Detroit Pistons must balance quantity with quality in 3-point shooting

Detroit Pistons Dwane Casey. (Photo by Gregory Shamus/Getty Images)
Detroit Pistons Dwane Casey. (Photo by Gregory Shamus/Getty Images) /

The Detroit Pistons are shooting 6.1 more 3-pointers per game than last season. It’s a change that’s long overdue. But to truly improve, the Pistons must learn to balance quantity with quality.

When I went to see the Detroit Pistons get trounced by the Boston Celtics last month, a fan sitting in a neighboring section caught my attention.

“Stop shooting threes,” he yelled in disgust.

I couldn’t help but chuckle.

That isn’t to say that I was laughing at him, because I wasn’t. Watching your team go 7-for-37 from beyond the arc (as the Pistons did that night) is frustrating.

But I found his outburst somewhat comical.

Dwane Casey has made it clear since his arrival that the Pistons must embrace the 3-ball. It’s where the league is at right now, like it or not.

At the time of this post, Detroit ranks 29th in 3-point shooting at 31.4 percent. Yet they’re attempting 35.0 triples per game. That’s the fifth-highest average in the league, behind only Houston, Milwaukee, Boston and Atlanta.

According to Synergy, 75.4 percent of Detroit’s jump shots are 3-pointers. That’s the sixth-highest percentage in the NBA.

There’s nothing wrong with the amount of triples the Pistons are taking. In fact, it’s what they should’ve been doing years ago. You must be a viable threat from beyond the arc to compete.

This is especially true for a team built around its frontcourt like Detroit. Outside shooting opens up the lane for Blake Griffin and Andre Drummond to work in the post.

And once their back to full health, the Pistons possess multiple knock-down shooters: Reggie Bullock, Luke Kennard, and Langston Galloway to name a few.

But when it comes to 3-point shooting, quality is just as important as quantity. The Pistons don’t need to take fewer threes. They need to take better threes.

Here’s what I mean.

What’s bad

I use this clip not to pick on Reggie Jackson, who is currently shooting 30.9 percent from deep. Every Piston is guilty of taking ill-advised shots. But it’s a perfect example of the kind of 3-pointers Detroit shouldn’t be taking.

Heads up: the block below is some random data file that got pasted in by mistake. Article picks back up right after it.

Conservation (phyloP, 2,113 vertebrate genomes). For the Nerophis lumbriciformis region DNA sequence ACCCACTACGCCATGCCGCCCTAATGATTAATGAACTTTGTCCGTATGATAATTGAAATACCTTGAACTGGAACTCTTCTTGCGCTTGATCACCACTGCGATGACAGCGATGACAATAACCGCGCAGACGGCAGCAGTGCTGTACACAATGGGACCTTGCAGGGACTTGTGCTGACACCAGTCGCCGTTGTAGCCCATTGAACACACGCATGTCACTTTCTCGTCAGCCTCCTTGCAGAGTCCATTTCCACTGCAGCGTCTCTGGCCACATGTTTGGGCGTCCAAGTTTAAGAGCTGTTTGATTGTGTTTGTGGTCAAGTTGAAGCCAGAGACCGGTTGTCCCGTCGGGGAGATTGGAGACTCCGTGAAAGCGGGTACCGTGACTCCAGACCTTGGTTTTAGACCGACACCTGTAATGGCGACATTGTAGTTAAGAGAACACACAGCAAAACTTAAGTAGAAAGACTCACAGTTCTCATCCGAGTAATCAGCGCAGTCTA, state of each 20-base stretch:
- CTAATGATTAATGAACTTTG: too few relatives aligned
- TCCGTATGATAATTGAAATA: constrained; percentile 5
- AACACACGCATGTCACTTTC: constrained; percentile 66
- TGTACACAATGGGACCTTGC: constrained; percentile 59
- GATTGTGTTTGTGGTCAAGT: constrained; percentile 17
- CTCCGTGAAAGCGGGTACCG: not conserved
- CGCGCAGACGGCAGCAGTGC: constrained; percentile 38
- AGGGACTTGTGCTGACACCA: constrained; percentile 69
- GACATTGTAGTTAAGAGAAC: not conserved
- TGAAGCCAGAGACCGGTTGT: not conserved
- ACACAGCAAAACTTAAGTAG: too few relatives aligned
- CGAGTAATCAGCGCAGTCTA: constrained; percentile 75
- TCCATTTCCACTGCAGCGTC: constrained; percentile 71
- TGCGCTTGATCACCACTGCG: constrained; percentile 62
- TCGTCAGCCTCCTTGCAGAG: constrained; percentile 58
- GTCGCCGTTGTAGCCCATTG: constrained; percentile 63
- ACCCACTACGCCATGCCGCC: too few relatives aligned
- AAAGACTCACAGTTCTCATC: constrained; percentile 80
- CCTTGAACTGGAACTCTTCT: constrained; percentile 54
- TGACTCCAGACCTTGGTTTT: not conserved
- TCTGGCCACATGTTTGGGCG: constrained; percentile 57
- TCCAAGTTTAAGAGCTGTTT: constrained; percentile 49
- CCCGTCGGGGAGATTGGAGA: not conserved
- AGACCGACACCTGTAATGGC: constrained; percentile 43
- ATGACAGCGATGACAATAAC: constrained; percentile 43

In the video above, Jackson receives the outlet pass from Blake Griffin just across half court. He then takes a few dribbles forward, and pulls up for a left-wing triple. It bounces off the back-end of the iron, but the Pistons are fortunate enough to come up with the offensive board.

Now the problem here isn’t that Jackson missed the shot, it’s that he even took it in the first place.

First, Jackson doesn’t wait for his power forward and center get back down the floor. So Detroit doesn’t even get a chance to run a set play.

Second, he attempts the 3-pointer with 18 seconds remaining on the shot clock. Unless you’re Steph Curry, that’s too much time to leave on the board.

To make matters worse, the Detroit Pistons are in no position to grab a rebound – Drummond is still trailing, and all five Miami players are within the 3-point line.

Yes, I know Galloway came up with the loose ball. But he just happened to be in right place at the right time. More often than not, that’s an easy board for the defense.

Jackson knows better. How do I know that? Watch what he does on this play to create a quality, 3-point shot.

What’s good

Just like in the previous clip, Jackson has the opportunity to take a 3-pointer from the left side.

Markelle Fultz closes out, and instead of shooting the three, Jackson uses a pump fake to get Fultz in the air. He then dribbles towards the top of the key, as Griffin sets a head-up screen on Fultz.

The 76ers’ guard decides to go under Griffin’s screen. Jackson notices, gathers himself, and squares up for an open triple.


Before you offer a rebuttal, I hear you. All I did was pick two plays out of the several hundred the Pistons have run this season. That’s correct, and it’s also true that players miss quality 3-point shots all the time.

That’s basketball. But it doesn’t mean every missed shot is created equal.

The difference (regardless of whether or not the ball goes in) is that quality field-goal attempts keep the defense honest. A “good look” comes at the expense of a breakdown by your opponent. That’s what offensive plays are designed to do.

If you’re just jacking up shots with no rhyme or reason, you allow the defense to relax.

Again, if you’re Curry, you’ve earned the right to do that. But it’s unacceptable for the Pistons.

Three-pointers are here to stay in Detroit, and that’s for the better. It’ll take some time, however, fans start seeing results.

When Dwane Casey took over the Toronto Raptors in 2011, they were coming off a season where they ranked dead-last in 3-point shooting (31.6 percent). From that point on, the Raptors never shot below 34 percent from deep in the following seven seasons under Casey’s watch.

Related Story. Pistons continue to live, die by the three. light

So if the gentleman I mentioned earlier it out there reading this, I have a message for him.

There’s a method to the madness. It’s just a matter of when the Detroit Pistons will start following it.